Charles Dickens Poems
- A Child's Hymn Hear my prayer, O heavenly Father, Ere I lay ...
- Squire Norton's Song The child and the old man sat alone In ...
- Lucy's Song How beautiful at eventide To see the twilight ...
- The Ivy Green Oh, a dainty plant is the Ivy green, That ...
- The Song Of The Wreck The wind blew high, the waters ...
- A Fine Old English Gentleman I'll sing you a new ballad, and ...
- Little Nell's Funeral And now the bell, - the bell She had ...
Charles John Huffam Dickens was an English novelist, generally considered the greatest of the Victorian period. Dickens enjoyed a wider popularity and fame than had any previous author during his lifetime, and he remains popular, having been responsible for some of English literature's most iconic novels and characters.
Many of his writings were originally published serially, in monthly instalments, a format of publication which Dickens himself helped popularise. Unlike other authors who completed novels before serialisation, Dickens often created the episodes as they were being serialised. The practice lent his stories a particular rhythm, punctuated by cliffhangers to keep the ... more »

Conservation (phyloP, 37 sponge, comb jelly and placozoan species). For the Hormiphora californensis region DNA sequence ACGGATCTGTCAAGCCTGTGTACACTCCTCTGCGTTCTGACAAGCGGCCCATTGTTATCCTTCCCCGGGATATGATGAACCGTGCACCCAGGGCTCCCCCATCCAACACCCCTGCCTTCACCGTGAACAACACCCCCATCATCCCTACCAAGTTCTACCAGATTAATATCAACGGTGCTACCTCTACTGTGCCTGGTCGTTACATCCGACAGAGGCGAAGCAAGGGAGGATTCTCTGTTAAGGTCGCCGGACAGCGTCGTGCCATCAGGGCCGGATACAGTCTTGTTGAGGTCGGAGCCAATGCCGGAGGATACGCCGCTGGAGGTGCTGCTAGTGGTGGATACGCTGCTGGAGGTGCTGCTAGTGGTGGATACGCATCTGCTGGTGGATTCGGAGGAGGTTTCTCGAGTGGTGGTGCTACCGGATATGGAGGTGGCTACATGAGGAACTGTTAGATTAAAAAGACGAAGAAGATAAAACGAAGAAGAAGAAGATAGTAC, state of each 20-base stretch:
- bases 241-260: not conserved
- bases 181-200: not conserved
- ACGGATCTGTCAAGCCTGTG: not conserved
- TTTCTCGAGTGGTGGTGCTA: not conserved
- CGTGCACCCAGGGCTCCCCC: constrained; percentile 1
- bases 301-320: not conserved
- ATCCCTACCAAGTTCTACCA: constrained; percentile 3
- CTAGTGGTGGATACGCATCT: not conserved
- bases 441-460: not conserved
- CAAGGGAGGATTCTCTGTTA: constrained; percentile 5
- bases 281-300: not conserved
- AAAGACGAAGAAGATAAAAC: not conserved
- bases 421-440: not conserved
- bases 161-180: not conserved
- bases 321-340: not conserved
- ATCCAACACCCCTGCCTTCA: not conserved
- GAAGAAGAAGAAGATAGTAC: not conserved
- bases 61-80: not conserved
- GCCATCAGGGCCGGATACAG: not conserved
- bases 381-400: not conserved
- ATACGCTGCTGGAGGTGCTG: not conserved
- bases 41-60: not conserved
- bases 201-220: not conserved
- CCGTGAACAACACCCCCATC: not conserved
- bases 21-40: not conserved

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Quotationsmore quotations »
''A wonderful fact to reflect upon, that every human creature is constituted to be that profound secret and mystery to every other.''Charles Dickens (1812-1870), British novelist. A Tale of Two Cities, bk. 1, ch. 3 (1859).
''Along the Paris streets, the death-carts rumble, hollow and harsh. Six tumbrils carry the day's wine to La Guillotine.''Charles Dickens (1812-1870), British novelist. A Tale of Two Cities, Part 3, ch. 15 (1859).
''Three meals of thin gruel a day, with an onion twice a week, and half a roll on Saturdays.''Charles Dickens (1812-1870), British novelist. Oliver Twist, ch. 2, p. 11 (1838).
''There is a passion for hunting something deeply implanted in the human breast.''Charles Dickens (1812-1870), British novelist. Oliver Twist, ch. 10 (1838). Referring to chasing pickpockets.
''Dignity, and even holiness too, sometimes, are more questions of coat and waistcoat than some people imagine.''Charles Dickens (1812-1870), British novelist. Oliver Twist, ch. 37, p. 267 (1838).
A Child's Hymn
Hear my prayer, O heavenly Father,
Ere I lay me down to sleep;
Bid Thy angels, pure and holy,
Round my bed their vigil keep.
My sins are heavy, but Thy mercy
Far outweighs them, every one;
Down before Thy cross I cast them,
Trusting in Thy help alone.
Keep me through this night of peril
Underneath its boundless shade;
Take me to Thy rest, I pray Thee,
When my pilgrimage is made.
None shall measure out Thy patience
By the span of human thought;
None shall bound the tender mercies
Which Thy Holy Son has bought.
Pardon all my past ...